Thailand has revoked an emergency decree it imposed a week ago as it tried to end months of protests against the prime minister and the monarchy.
An official statement said the "violent situation" that had led to the decree had eased.
The measures, which banned gatherings of more than four people and imposed a curfew, prompted even larger rallies.
On Wednesday protesters gave PM Prayuth Chan-ocha three days to step down or face more demonstrations.
In response, Mr Prayuth signalled he would lift the decree but asked protesters to reciprocate by toning down their "hateful and divisive talk".
The student-led movement is demanding the resignation of Mr Prayuth, a former general who seized power in a 2014 coup and last year became prime minister after a controversial vote.
They want a new election, amendments to the constitution and an end to the harassment of state critics.
They are also demanding curbs on the king's powers - a call that has led to unprecedented public discussion of an institution shielded from criticism by law.
Why has the government lifted the decree?
A statement published in the official Royal Gazette on Thursday said the emergency measures announced last week would end from noon local time (05:00 GMT).
"It appears that the serious situation that led to the state of emergency declaration has subsided and ended. The circumstances can now be controlled by state officers," the statement said.
Last week, authorities citied the proximity of protesters to Queen Suthida's convoy as a reason for the decree. Some activists had jeered and held up their trademark three-finger salute - borrowed from the Hunger Games movie - at her passing motorcade in Bangkok.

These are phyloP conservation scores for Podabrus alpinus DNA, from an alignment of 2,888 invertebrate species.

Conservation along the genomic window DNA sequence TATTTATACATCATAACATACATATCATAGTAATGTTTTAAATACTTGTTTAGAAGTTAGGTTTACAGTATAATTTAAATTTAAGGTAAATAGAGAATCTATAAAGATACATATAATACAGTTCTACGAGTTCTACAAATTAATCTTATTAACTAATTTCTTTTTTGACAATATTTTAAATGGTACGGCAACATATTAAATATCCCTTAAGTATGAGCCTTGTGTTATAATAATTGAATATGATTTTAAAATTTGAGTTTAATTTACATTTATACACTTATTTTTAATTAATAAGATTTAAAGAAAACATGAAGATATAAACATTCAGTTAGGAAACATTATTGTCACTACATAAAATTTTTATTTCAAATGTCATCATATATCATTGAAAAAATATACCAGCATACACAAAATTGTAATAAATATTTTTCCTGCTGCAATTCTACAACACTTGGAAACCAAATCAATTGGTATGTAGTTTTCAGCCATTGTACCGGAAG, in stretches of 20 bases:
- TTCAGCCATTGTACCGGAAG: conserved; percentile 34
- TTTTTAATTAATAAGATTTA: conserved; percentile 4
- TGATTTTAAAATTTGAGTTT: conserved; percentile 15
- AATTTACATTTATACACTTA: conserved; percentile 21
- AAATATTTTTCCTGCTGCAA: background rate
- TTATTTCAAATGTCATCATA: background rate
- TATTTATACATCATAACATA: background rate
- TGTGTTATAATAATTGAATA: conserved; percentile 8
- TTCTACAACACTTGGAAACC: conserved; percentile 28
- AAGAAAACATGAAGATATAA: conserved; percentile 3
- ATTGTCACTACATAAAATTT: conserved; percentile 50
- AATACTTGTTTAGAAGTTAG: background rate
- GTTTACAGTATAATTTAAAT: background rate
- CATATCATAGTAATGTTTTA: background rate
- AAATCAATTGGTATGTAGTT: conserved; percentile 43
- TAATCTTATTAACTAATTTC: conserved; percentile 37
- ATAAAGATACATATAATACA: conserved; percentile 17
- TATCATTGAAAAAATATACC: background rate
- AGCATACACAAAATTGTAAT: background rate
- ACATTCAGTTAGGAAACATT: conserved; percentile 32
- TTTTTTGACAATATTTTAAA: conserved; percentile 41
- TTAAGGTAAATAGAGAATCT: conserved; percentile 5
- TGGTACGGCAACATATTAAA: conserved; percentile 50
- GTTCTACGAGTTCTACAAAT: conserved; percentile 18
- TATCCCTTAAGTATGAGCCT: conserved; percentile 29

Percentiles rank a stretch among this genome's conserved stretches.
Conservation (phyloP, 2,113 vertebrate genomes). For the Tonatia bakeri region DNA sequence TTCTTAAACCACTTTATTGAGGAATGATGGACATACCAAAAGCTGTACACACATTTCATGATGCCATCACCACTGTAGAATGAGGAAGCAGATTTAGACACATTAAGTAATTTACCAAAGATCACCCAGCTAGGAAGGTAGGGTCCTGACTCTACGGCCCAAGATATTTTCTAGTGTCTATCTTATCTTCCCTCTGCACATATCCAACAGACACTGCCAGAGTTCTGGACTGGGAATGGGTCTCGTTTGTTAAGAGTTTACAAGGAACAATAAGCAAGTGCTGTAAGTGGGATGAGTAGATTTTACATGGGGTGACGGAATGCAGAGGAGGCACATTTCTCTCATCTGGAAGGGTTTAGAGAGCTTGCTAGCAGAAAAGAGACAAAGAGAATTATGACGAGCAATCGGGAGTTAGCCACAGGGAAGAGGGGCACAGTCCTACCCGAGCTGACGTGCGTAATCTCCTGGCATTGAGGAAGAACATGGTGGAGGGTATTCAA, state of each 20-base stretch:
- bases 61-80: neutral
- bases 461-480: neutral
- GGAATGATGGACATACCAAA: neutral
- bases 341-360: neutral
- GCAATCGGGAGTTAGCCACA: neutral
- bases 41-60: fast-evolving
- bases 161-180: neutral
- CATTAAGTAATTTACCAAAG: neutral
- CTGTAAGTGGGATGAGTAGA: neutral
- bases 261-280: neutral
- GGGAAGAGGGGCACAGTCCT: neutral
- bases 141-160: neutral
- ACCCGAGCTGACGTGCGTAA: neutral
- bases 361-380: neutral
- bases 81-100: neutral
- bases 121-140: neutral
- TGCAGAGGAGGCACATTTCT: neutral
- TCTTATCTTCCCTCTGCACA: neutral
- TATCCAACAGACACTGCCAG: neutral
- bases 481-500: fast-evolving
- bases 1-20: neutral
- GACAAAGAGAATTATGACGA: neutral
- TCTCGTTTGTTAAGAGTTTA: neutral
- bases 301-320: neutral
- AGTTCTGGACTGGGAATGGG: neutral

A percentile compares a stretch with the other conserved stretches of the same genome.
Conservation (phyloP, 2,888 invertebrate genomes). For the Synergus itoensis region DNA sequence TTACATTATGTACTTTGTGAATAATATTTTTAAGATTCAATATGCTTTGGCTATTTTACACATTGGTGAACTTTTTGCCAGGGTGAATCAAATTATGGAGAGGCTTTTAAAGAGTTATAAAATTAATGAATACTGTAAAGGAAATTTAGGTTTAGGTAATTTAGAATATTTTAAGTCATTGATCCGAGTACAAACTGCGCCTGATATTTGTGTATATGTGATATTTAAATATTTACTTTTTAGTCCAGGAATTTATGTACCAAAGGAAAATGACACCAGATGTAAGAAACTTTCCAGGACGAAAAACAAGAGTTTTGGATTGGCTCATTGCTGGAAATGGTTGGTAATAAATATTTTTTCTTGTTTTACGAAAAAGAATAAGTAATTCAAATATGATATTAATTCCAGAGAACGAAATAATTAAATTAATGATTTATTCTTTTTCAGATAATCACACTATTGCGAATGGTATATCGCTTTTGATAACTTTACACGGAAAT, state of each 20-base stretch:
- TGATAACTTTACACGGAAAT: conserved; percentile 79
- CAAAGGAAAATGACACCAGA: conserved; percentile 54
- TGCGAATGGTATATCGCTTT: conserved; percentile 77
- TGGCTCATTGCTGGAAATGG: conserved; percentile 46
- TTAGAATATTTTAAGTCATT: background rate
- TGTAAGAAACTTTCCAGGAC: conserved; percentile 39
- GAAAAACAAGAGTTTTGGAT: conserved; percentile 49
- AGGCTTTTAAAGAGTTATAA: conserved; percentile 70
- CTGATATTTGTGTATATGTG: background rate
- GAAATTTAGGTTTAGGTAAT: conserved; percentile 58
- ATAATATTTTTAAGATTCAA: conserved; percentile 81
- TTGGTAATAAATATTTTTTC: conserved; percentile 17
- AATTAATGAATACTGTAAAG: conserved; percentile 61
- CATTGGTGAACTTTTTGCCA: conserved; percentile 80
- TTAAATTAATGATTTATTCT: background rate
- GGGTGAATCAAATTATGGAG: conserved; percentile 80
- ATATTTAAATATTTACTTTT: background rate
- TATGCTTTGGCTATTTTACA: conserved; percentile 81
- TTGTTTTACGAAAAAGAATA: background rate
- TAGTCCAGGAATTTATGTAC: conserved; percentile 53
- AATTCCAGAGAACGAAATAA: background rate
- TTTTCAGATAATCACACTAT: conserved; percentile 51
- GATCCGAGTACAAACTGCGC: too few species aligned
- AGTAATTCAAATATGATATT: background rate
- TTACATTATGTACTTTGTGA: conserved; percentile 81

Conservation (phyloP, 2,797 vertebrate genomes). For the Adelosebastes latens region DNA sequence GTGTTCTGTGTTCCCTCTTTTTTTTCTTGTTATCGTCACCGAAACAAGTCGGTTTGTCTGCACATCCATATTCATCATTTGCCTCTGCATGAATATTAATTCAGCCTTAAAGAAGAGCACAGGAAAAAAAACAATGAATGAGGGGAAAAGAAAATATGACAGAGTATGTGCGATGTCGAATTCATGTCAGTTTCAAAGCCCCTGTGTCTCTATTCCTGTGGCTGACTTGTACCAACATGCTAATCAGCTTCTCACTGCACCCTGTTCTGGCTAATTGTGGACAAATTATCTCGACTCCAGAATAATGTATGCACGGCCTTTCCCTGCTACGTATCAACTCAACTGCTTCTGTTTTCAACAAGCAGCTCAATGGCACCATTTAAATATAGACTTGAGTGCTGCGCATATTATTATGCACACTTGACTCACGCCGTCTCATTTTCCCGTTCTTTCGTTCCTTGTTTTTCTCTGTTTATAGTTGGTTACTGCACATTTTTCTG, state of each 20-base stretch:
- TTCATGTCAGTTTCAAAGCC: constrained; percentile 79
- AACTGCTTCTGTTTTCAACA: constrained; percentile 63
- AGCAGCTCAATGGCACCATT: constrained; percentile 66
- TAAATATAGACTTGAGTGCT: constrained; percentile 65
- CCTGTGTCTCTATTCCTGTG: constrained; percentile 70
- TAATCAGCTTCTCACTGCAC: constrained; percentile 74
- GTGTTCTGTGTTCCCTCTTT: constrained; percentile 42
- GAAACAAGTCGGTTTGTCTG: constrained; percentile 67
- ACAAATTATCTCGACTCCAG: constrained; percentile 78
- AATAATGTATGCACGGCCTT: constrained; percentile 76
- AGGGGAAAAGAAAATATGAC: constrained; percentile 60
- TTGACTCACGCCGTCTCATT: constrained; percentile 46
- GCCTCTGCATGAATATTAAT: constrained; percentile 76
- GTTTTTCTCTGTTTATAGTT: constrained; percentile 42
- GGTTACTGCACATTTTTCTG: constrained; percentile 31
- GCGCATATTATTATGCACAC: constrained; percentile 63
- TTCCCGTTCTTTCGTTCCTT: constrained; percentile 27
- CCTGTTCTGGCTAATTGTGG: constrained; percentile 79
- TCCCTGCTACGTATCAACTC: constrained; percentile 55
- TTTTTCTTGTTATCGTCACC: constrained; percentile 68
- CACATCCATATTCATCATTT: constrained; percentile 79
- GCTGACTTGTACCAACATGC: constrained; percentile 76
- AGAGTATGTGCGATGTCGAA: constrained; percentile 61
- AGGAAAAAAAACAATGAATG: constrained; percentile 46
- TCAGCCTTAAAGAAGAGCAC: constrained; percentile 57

The latest government move comes a day after protesters marched to Government House in Bangkok and gave Mr Prayuth a three-day deadline to step down or face more demonstrations.
The prime minister has refused to resign. In an televised address on Wednesday he said discussions should be held in parliament.
"I will make the first move to de-escalate this situation," said Mr Prayuth as he announced he was ready to lift the decree.
"I ask the protesters to reciprocate with sincerity, to turn down the volume on hateful and divisive talk."
An extraordinary parliamentary sitting has now been announced for Monday.
Why have the protests escalated?
After the decree was ordered, Thai authorities arrested dozens of activists - including key protest leaders.
They also ordered investigations into a number of news outlets, suspended the online platforms of Voice TV, a local broadcaster, over its coverage of the protests and ordered internet providers to block Telegram, a private messaging app that protesters have used to organise rallies.
But the escalating crackdown failed to stem the protests. Activists ignored the protest ban and have rallied in the tens of thousands in the days since, demanding the release of those in prison.
At a large demonstration in Bangkok last Friday, police used major force for the first time in this renewed wave of protest, deploying water cannons and tear gas to break up the rallies.
Protesters have responded by employing fresh tactics, including flash mobs and calls for everyone to be a leader to avoid arrest.
What reaction has there been?
Despite Thursday's developments, protest leaders vowed to keep up the pressure on Thailand's leaders.
Patsaravalee Tanakitvibulpon, who was arrested on Wednesday and later released on bail, told reporters that Mr Prayuth "doesn't have any legitimacy left to be prime minister".
"For the past six years he did nothing to benefit the people," said Ms Patsaravalee, also known as "Mind".
"Prayuth Chan-ocha doesn't have any trustworthiness left for us. Therefore, he must resign, along with his entire cabinet."
Fellow protest leader Sirawith Seritiwat said Mr Prayuth was trying to stay in power while ignoring the people's demands.
"The emergency decree shouldn't have been issued in the first place," he added.